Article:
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Choosing The Right Business Consultant, Business Trainer or Business Coach

Part 1: Ask These Seven Questions First


Are you in the market for business training and looking for someone to teach you what you consider you need to know to start or run your business even more successfully? Perhaps you're looking for a business consultant to show you how to increase your profits or a business trainer to help you learn a new software program. Maybe you're looking for a business coach to help you increase your personal and business success.

Whatever type of business skills or information you want to learn, how much you benefit from the business training will greatly depend upon the individual professional you choose to teach you.

Whether you will be meeting with your business trainer, business consultant or business coach virtually or in real time, it's important to give her or him the same scrutiny that you would give any other professional. In an ideal world, everyone could accept everyone else at face value, but the world we live in is far from ideal. Ask any prospective business consultant, business trainer or business coach these seven questions before you commit to any instructional plan or business training sessions.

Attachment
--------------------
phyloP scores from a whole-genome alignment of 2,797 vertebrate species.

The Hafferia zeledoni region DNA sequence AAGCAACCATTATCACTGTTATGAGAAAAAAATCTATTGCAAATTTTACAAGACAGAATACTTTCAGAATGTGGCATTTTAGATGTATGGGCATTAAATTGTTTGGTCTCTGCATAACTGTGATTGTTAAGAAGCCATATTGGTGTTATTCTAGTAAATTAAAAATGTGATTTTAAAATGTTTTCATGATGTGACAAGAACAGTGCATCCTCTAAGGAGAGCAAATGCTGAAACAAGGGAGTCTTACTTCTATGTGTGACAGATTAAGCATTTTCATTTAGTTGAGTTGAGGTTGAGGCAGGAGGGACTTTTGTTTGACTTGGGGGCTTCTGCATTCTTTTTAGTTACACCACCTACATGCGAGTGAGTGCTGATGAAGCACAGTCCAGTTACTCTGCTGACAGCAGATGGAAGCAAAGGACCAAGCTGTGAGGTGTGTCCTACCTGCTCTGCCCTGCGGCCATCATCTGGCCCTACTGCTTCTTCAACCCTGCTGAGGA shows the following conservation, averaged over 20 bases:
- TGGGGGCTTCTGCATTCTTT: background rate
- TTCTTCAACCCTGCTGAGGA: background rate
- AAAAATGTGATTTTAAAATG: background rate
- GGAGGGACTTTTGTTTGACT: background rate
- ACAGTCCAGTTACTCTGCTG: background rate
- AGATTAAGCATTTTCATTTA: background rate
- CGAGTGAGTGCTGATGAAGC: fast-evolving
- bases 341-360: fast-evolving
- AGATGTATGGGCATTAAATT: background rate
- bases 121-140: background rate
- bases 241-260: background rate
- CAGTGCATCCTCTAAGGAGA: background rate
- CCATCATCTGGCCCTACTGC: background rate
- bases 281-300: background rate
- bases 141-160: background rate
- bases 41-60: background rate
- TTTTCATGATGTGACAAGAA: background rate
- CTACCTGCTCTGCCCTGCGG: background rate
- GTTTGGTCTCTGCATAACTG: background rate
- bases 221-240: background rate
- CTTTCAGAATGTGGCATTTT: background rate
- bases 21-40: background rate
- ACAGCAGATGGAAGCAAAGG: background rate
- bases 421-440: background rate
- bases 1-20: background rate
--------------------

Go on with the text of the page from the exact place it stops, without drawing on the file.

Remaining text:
1) What are your credentials?

Don’t be blasé about these. There are a whole lot of initials that can follow people’s names that mean nothing, and a great many bogus institutions offering people “degrees” in every imaginable topic for a price. Before you hire any one to teach you anything, ask about their credentials and find out what their credentials mean. Be aware that some credentials have more worth than others and make your decision accordingly.

2) Have you “been there and done that”?

Beware of people who haven’t. Would you hire a business consultant who had never run a business? You shouldn’t. The same goes for computer consultants who haven’t worked in the industry or business trainers without instructional experience.

3) What are the institution's accreditations and reputation?

Examining the worth of online instruction is especially difficult, as many online “institutions” appear to expect you to accept their accreditation just because they say so. But you may encounter exactly the same attitude in "bricks and mortar" schools offering business training as well. Before you sign on for any kind of business training, find out about the company and their instructors. (If the information is not readily available to you, you don’t want to be dealing with that company.)

Continue on to the next page for more questions you need to ask any business consultant, business trainer, or business coach before you hire him or her...

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